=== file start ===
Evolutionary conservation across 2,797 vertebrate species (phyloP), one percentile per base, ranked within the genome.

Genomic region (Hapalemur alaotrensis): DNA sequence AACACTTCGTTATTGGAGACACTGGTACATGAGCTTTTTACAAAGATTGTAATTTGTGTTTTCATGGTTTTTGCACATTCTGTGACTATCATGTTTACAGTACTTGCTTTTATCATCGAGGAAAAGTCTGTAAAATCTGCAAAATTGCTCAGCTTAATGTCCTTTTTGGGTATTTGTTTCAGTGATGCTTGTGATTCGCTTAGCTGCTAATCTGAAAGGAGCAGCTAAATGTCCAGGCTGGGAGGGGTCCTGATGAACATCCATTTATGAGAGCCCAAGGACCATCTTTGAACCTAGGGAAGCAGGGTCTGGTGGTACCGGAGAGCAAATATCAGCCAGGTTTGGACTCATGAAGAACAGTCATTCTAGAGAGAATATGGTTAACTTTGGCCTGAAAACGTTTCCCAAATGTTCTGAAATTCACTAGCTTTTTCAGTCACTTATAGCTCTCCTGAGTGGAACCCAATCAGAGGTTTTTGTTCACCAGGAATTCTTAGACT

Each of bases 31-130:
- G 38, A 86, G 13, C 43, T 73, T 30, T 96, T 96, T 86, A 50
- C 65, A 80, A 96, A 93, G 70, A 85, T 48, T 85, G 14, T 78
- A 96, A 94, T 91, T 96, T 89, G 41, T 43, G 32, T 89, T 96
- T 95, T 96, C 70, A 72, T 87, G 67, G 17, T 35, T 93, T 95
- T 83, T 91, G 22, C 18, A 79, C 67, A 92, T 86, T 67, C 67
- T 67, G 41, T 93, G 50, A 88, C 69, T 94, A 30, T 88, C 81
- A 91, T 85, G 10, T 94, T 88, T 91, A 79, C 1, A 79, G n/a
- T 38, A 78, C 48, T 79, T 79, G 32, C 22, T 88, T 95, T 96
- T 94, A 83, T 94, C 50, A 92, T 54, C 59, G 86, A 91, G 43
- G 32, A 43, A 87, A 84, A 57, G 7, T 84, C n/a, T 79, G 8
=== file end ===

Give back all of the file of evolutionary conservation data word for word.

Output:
Evolutionary conservation across 2,797 vertebrate species (phyloP), one percentile per base, ranked within the genome.

Genomic region (Hapalemur alaotrensis): DNA sequence AACACTTCGTTATTGGAGACACTGGTACATGAGCTTTTTACAAAGATTGTAATTTGTGTTTTCATGGTTTTTGCACATTCTGTGACTATCATGTTTACAGTACTTGCTTTTATCATCGAGGAAAAGTCTGTAAAATCTGCAAAATTGCTCAGCTTAATGTCCTTTTTGGGTATTTGTTTCAGTGATGCTTGTGATTCGCTTAGCTGCTAATCTGAAAGGAGCAGCTAAATGTCCAGGCTGGGAGGGGTCCTGATGAACATCCATTTATGAGAGCCCAAGGACCATCTTTGAACCTAGGGAAGCAGGGTCTGGTGGTACCGGAGAGCAAATATCAGCCAGGTTTGGACTCATGAAGAACAGTCATTCTAGAGAGAATATGGTTAACTTTGGCCTGAAAACGTTTCCCAAATGTTCTGAAATTCACTAGCTTTTTCAGTCACTTATAGCTCTCCTGAGTGGAACCCAATCAGAGGTTTTTGTTCACCAGGAATTCTTAGACT

Each of bases 31-130:
- G 38, A 86, G 13, C 43, T 73, T 30, T 96, T 96, T 86, A 50
- C 65, A 80, A 96, A 93, G 70, A 85, T 48, T 85, G 14, T 78
- A 96, A 94, T 91, T 96, T 89, G 41, T 43, G 32, T 89, T 96
- T 95, T 96, C 70, A 72, T 87, G 67, G 17, T 35, T 93, T 95
- T 83, T 91, G 22, C 18, A 79, C 67, A 92, T 86, T 67, C 67
- T 67, G 41, T 93, G 50, A 88, C 69, T 94, A 30, T 88, C 81
- A 91, T 85, G 10, T 94, T 88, T 91, A 79, C 1, A 79, G n/a
- T 38, A 78, C 48, T 79, T 79, G 32, C 22, T 88, T 95, T 96
- T 94, A 83, T 94, C 50, A 92, T 54, C 59, G 86, A 91, G 43
- G 32, A 43, A 87, A 84, A 57, G 7, T 84, C n/a, T 79, G 8